Saturday, March 21, 2009

Annie: Theatrical Review By Lezah Williamson

Vancouver: The Centre for the Performing Arts, March 5, 2009

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We went to see Annie on March 5th; not being a fan of the original comic strip, I certainly wasn't familiar with it from its print format, and although I will admit to having seen the movie, I must have been on drugs or something, because I had the story completely wrong.

In case you're not familiar with the story, here's a brief overview:
Annie is set in the depression in New York. Annie is a resident in an orphanage, but unlike the other ‘abandoned’ children, Annie was dropped at the door with a note stating that her parents would be back for their darling daughter as soon as they had some money to support the family. The parents left Annie with half a silver locket; the other half would be produced by the parents as proof that Annie was rightfully theirs when they came to claim her. Because of this, Annie was far more independent than the other orphans, and was a frequent runaway. Miss Hannigan, an alcoholic who runs the orphanage, was constantly on the look out for Annie's next escape. Annie does successfully manage to run away, but is caught and returned to the orphanage. Meanwhile, Grace, the assistant to the very rich Daddy Warbucks, has shown up to 'borrow' an orphan for the Christmas holidays. Annie is spotted, and the deal is set. Similar to the Ann of Green Gables story, it was a boy he had in mind, but he begrudgingly agreed to keep the girl - only to decide to adopt her. Complications arise when Annie reveals that she has a 'real' set of parents out there somewhere; further complicating the issue is Miss Hannigan's unscrupulous brother and his girlfriend Lilly, who decide to pretend they are Annie parents in order to get the reward posted by Daddy Warbucks.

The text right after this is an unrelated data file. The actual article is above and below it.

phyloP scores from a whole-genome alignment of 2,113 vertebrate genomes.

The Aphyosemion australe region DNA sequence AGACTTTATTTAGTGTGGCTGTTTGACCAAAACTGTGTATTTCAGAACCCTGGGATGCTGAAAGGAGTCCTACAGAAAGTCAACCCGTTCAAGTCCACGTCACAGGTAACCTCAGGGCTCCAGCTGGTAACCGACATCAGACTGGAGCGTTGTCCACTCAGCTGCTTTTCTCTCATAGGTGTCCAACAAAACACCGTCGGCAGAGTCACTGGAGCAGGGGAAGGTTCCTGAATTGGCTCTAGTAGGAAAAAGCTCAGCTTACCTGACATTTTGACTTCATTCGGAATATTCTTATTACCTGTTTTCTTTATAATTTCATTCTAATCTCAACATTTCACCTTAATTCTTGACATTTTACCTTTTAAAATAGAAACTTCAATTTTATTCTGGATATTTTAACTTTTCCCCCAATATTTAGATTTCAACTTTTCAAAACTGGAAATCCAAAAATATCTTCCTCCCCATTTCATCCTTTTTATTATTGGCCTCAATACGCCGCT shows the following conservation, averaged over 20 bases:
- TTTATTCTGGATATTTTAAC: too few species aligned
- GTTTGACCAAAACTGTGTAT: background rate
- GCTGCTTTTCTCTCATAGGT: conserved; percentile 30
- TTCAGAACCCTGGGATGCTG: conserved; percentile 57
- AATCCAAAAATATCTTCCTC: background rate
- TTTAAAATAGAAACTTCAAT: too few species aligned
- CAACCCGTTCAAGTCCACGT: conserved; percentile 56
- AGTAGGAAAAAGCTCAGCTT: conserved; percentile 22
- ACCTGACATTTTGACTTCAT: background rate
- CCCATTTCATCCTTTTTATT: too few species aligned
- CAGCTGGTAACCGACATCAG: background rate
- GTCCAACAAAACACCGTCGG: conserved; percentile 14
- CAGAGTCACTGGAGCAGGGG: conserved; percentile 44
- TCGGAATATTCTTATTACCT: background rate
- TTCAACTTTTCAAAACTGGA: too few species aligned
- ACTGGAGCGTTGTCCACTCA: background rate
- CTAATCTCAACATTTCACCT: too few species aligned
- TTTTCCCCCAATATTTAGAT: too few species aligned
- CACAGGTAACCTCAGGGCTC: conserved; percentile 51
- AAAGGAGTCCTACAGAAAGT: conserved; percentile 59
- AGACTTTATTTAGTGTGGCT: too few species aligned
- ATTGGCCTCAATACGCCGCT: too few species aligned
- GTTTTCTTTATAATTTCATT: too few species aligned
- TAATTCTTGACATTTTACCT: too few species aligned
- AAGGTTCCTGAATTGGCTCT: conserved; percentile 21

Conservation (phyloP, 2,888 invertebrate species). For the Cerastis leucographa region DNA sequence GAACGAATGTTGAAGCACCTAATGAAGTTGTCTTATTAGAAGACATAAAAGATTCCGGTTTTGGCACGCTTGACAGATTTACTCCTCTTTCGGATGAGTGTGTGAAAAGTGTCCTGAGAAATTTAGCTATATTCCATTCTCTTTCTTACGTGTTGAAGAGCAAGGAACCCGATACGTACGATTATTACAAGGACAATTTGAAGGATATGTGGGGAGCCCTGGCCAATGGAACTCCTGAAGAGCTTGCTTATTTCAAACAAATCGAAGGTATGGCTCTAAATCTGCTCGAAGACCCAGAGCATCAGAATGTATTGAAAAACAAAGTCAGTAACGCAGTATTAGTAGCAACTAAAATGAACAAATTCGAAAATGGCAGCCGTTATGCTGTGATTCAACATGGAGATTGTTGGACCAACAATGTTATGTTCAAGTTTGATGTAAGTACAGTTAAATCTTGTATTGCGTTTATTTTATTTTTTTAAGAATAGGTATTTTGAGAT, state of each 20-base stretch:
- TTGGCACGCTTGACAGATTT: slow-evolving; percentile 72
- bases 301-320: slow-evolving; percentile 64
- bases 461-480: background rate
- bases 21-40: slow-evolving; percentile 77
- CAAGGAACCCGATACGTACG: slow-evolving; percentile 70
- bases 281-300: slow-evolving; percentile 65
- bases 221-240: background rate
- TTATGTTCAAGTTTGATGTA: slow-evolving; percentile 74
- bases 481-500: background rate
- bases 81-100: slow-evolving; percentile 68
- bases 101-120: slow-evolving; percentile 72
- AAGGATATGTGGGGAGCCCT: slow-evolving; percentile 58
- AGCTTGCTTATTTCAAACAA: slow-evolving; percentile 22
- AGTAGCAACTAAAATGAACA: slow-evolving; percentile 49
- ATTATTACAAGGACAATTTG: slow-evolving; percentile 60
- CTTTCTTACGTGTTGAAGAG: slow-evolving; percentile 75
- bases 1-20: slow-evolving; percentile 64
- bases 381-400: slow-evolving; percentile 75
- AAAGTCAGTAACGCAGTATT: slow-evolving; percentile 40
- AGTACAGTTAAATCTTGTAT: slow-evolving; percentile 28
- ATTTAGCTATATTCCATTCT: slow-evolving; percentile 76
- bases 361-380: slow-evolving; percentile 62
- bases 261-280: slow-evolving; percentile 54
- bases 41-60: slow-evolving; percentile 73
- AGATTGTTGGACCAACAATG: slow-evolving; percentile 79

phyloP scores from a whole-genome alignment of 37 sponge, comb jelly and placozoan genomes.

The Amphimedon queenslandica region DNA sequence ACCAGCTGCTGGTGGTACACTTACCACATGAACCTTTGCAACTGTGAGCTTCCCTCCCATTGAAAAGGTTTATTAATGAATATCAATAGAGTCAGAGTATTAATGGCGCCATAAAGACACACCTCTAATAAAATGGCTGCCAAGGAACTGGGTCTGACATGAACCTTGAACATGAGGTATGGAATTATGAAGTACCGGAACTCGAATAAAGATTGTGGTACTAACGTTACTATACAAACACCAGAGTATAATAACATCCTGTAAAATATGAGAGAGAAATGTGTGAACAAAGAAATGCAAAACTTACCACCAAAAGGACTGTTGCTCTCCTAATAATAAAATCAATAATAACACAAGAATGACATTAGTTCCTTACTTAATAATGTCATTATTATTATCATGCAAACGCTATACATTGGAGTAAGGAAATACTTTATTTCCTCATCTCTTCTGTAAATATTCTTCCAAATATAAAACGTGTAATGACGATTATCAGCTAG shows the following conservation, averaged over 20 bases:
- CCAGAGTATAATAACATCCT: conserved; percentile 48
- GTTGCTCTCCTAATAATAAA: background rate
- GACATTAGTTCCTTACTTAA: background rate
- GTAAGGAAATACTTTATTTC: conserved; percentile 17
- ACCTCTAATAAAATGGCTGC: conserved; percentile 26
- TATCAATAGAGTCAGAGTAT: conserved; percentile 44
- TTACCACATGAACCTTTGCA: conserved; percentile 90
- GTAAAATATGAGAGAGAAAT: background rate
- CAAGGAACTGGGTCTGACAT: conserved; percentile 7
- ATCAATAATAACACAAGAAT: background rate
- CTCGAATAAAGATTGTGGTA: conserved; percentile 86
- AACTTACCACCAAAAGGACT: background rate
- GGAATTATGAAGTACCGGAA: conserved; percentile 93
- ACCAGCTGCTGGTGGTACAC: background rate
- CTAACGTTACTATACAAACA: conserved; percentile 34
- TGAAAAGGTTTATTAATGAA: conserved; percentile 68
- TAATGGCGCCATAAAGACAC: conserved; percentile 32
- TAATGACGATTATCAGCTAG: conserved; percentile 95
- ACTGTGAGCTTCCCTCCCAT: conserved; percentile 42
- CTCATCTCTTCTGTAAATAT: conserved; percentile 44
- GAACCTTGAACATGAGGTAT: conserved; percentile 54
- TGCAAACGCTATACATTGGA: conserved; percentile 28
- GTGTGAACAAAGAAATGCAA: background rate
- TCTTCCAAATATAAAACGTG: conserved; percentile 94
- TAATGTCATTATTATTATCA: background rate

Being a story for kids, this has a happy ending. 'Nuff said.

We saw the Broadway production that is currently touring North America. So, understandably, the sets and costumes were very professional looking.

Annie is being played by Madison Kerth, and although she acted well, her voice just grated - alternating between a scream and bellow. On the contrary, AnnaLisa Leaming, who plays Grace, has an absolutely lovely voice. Another standout was Lynn Andrews as Miss Hannigan.

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